Advertisement

Springer Nature is making SARS-CoV-2 and COVID-19 research free. View research | View latest news | Sign up for updates

The analysis of water in the Martian regolith

  • 70 Accesses

  • 31 Citations

Summary

One of the scientific objectives of the Viking Mission to Mars was to accomplish an analysis of water in the Martian regolith. The analytical scheme originally envisioned was severly compromised in the latter stages of the Lander instrument package design. Nevertheless, a crude soil water analysis was accomplished. Samples from each of the two widely separated sites yielded roughly 1 to 3% water by weight when heated successively to several temperatures up to 500°C. A significant portion of this water was released in the 200° to 350°C interval indicating the presence of mineral hydrates of relatively low thermal stability, a finding in keeping with the low temperatures generally prevailing on Mars. The presence of a duricrust at one of the Lander sites is taken as possible evidence for the presence of hygroscopic minerals on Mars. The demonstrated presence of atmospheric water vapor and thermodynamic calculations lead to the belief that adsorbed water could provide a relatively favorable environment for endolithic organisms on Mars similar to types recently discovered in the dry antarctic deserts.

This is a preview of subscription content, log in to check access.

References

  1. Anderson, D.M., Biemann, K., Orgel, L.E., Oro, J., Owen, T., Shulman, G.P., Toulmin P. III, Urey, H.C. 1972. Mass spectrometric analysis of organic compounds, water, and volitile constituents in the atmosphere and surface of Mars: The Viking Mars lander, Icarus16, 111–138

  2. Anderson, D.M., Schwarz, M.J., Tice, A.R. (1978). Water Vapor Adsorption by Sodium Montmorillonite at -5°C. Icarus34, 638–644

  3. Baird, A.K., Toulmin, P. III, Clark, G.C., Rose, H.J. Jr., Keil, K., Christian, R.P., Gooding, J.L. (1976). Mineralogic and Petrologic Implications of Viking Geochemical Results from Mars: Interim Report. Science194, 1288

  4. Biemann, K., Oro, J., Toulmin, P. III, Orgel, L.E., Nier, A.O., Anderson, D.M., Simmonds, P.G., Flory, D., Diaz, A.V., Rushneck, D.R., Biller, J.E., Lafleur, A.L. (1977). The Search for Organic Substances and Inorganic Volatile Compounds in the Surface of Mars. Journal of Geophysical Research Vol.82, No. 28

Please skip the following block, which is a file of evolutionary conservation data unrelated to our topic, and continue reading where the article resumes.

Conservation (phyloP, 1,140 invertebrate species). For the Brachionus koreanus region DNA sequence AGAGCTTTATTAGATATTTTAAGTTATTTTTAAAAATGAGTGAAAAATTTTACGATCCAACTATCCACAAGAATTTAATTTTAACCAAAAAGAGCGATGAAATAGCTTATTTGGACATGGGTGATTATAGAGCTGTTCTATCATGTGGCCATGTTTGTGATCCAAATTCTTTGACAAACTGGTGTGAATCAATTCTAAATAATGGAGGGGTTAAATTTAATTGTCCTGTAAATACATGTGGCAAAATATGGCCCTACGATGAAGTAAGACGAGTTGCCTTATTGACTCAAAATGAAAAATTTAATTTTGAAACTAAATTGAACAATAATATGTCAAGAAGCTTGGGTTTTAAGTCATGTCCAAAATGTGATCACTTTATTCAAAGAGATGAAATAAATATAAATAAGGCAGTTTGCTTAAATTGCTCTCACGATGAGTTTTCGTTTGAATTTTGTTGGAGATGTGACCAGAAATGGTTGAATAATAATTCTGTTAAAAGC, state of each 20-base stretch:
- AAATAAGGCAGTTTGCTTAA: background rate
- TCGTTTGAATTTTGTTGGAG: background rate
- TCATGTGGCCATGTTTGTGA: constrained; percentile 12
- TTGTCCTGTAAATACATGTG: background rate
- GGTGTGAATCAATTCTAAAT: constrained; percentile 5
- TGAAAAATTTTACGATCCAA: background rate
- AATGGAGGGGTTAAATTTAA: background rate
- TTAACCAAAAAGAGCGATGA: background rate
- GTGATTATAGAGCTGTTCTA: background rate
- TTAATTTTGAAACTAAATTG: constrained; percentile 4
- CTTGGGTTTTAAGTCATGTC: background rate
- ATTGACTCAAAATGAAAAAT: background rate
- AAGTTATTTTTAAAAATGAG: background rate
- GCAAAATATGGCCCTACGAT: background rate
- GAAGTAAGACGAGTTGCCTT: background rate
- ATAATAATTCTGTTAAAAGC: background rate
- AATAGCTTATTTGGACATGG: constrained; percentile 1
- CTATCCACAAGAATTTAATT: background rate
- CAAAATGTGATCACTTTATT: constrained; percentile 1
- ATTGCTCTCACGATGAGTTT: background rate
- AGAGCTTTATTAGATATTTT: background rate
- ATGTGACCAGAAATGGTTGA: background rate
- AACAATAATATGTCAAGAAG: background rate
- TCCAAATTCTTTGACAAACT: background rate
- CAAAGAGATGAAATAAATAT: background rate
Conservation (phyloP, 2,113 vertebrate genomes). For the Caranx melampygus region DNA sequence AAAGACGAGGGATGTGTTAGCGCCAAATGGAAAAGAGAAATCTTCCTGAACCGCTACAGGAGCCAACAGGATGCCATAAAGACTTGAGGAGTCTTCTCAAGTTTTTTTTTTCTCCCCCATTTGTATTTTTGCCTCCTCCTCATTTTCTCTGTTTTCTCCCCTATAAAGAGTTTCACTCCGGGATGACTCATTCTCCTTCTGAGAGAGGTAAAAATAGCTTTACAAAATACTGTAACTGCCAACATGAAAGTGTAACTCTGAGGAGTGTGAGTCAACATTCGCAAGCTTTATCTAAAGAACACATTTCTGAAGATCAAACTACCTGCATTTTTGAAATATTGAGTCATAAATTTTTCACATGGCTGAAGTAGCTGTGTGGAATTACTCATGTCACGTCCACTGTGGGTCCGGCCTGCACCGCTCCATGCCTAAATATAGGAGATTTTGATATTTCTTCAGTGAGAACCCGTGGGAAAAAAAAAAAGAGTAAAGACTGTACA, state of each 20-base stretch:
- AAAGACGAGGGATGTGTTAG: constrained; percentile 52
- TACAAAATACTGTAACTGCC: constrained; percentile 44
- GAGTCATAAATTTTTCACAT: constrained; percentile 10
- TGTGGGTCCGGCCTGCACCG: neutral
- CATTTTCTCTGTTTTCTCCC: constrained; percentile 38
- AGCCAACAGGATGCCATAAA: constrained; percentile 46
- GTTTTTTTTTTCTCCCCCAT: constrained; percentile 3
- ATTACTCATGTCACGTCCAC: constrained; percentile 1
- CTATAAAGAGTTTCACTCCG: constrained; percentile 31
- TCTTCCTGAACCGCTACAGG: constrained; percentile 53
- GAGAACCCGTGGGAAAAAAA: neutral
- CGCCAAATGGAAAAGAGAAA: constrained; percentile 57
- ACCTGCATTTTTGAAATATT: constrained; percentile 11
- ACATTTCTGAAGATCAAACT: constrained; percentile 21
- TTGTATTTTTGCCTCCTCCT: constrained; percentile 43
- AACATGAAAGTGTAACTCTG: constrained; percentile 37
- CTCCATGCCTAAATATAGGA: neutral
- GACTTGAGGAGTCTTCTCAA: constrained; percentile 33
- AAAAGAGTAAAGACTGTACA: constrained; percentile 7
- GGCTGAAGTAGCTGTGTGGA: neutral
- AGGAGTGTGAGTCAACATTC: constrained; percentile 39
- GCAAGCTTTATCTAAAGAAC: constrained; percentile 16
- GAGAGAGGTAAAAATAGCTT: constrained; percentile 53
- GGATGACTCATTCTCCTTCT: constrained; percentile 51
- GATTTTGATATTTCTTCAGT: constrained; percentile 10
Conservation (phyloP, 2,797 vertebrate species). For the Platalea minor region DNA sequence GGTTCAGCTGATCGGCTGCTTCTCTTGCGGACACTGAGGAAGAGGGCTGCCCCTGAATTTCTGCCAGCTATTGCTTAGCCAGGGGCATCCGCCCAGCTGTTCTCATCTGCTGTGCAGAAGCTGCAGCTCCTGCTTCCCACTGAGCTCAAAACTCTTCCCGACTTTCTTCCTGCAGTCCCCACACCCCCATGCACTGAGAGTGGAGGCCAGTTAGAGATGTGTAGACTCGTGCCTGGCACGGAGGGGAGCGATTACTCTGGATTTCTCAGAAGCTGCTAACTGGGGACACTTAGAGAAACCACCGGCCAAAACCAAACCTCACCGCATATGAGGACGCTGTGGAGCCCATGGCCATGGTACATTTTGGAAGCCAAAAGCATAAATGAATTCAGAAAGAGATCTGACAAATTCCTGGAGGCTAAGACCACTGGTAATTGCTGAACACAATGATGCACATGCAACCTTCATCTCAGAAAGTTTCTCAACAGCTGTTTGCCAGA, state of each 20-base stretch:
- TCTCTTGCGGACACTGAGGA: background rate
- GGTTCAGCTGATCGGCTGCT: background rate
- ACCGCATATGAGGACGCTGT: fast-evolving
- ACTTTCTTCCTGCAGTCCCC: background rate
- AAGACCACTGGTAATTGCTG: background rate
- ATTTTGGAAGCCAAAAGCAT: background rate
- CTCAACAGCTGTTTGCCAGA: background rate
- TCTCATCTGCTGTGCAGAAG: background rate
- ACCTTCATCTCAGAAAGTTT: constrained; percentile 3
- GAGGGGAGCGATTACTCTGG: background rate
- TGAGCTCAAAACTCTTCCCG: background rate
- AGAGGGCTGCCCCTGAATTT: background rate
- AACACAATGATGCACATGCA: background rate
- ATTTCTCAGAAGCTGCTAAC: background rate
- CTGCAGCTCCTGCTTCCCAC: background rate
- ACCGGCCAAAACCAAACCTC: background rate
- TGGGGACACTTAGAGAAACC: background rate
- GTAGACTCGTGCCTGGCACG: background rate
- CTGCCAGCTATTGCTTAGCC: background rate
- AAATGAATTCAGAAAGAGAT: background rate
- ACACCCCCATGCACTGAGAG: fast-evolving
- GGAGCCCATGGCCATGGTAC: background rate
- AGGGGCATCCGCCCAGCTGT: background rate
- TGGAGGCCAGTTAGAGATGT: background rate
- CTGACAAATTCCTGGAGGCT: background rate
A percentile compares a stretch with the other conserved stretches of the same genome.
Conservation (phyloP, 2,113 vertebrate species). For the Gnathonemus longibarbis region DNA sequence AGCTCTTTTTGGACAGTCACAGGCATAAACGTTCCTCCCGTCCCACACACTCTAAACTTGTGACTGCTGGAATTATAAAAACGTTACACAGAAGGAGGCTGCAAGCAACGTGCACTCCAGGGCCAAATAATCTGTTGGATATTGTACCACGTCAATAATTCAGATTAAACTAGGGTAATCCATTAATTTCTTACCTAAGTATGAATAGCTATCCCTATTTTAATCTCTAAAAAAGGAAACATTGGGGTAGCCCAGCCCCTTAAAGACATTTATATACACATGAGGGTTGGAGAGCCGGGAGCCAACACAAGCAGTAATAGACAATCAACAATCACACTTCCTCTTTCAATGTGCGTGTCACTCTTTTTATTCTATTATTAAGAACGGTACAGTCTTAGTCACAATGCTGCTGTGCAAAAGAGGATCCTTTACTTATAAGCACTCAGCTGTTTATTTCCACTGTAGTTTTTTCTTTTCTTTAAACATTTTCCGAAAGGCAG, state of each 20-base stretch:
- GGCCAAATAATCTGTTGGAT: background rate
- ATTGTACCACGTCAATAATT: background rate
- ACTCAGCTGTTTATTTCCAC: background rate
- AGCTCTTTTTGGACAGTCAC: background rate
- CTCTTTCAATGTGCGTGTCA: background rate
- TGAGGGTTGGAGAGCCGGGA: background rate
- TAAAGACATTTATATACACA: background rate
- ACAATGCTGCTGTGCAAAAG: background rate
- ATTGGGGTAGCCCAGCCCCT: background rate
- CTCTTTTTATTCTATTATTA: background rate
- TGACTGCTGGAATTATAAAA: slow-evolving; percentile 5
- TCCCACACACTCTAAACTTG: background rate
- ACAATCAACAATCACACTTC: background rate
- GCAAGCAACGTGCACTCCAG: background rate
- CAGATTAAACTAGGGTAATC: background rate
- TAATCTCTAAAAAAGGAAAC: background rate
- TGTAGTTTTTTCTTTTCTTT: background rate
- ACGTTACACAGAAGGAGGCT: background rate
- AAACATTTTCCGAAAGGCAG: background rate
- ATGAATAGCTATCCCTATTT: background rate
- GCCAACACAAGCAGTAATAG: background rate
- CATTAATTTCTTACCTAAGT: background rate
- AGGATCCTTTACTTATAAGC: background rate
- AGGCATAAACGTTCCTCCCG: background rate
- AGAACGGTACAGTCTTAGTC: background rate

5. Clark, B.C. (1978). Implications of Abundant Hygroscopic Minerals in the Martian Regolith. Icarus34, 645–665

  6. Friedman, E.I., (1976). Endolithic Blue-green Algae in the Dry Valleys: Primary Producers in the Antarctic Desert Ecosystem. Science193, 1244–1249

  7. Michael, W.H., Jr., Mayo, A.P., Blackshear, W.T., Tolson, R.H., Kelly, G.M., Brenkle, J.P., Cain, D.L., Fjeldbo, G., Sweetnam, D.N., Goldstein, R.B., MacNeil, P.E., Reasenberg, R.D., Shapiro, I.I., Boak, T.I.S. III, Grossi, M.D., Tang, C.H. (1976). Mars Dynamics, Atmospheric and Surface Properties: Determination from Viking Tracking Data. Science194, 1337–1339

  8. Mutch, T.A., Arvidson, R.E., Binder, A.B., Guinness, E.A., Morris, E.C. (1977). The Geology of the Viking Lander 2 Site. Journal of Geophysical Research Vol.82

  9. Rushneck, D.R., Diaz, A.V., Howarth, D.W., Rampacek, J., Olson, K.W., Dencker, W.D., Smith, P., McDavid, L., Tomassian, A., Harris, M., Butota, K., Biemann, K., Lafleur, A.L., Biller, J.E., Owen, T. (1978). Viking Gas Chromatograph-mass Spectrometer. Rev. Sci. Instrum.49, 817–833

Download references

Author information

Rights and permissions

Reprints and Permissions

About this article

Cite this article

Anderson, D.M., Tice, A.R. The analysis of water in the Martian regolith. J Mol Evol 14, 33–38 (1979). https://doi.org/10.1007/BF01732365

Download citation

Key words

  • Water
  • Mars
  • Adsorbed water
  • Capillary water
  • Mineral hydrates-hygroscopic minerals
  • Endolithic organisms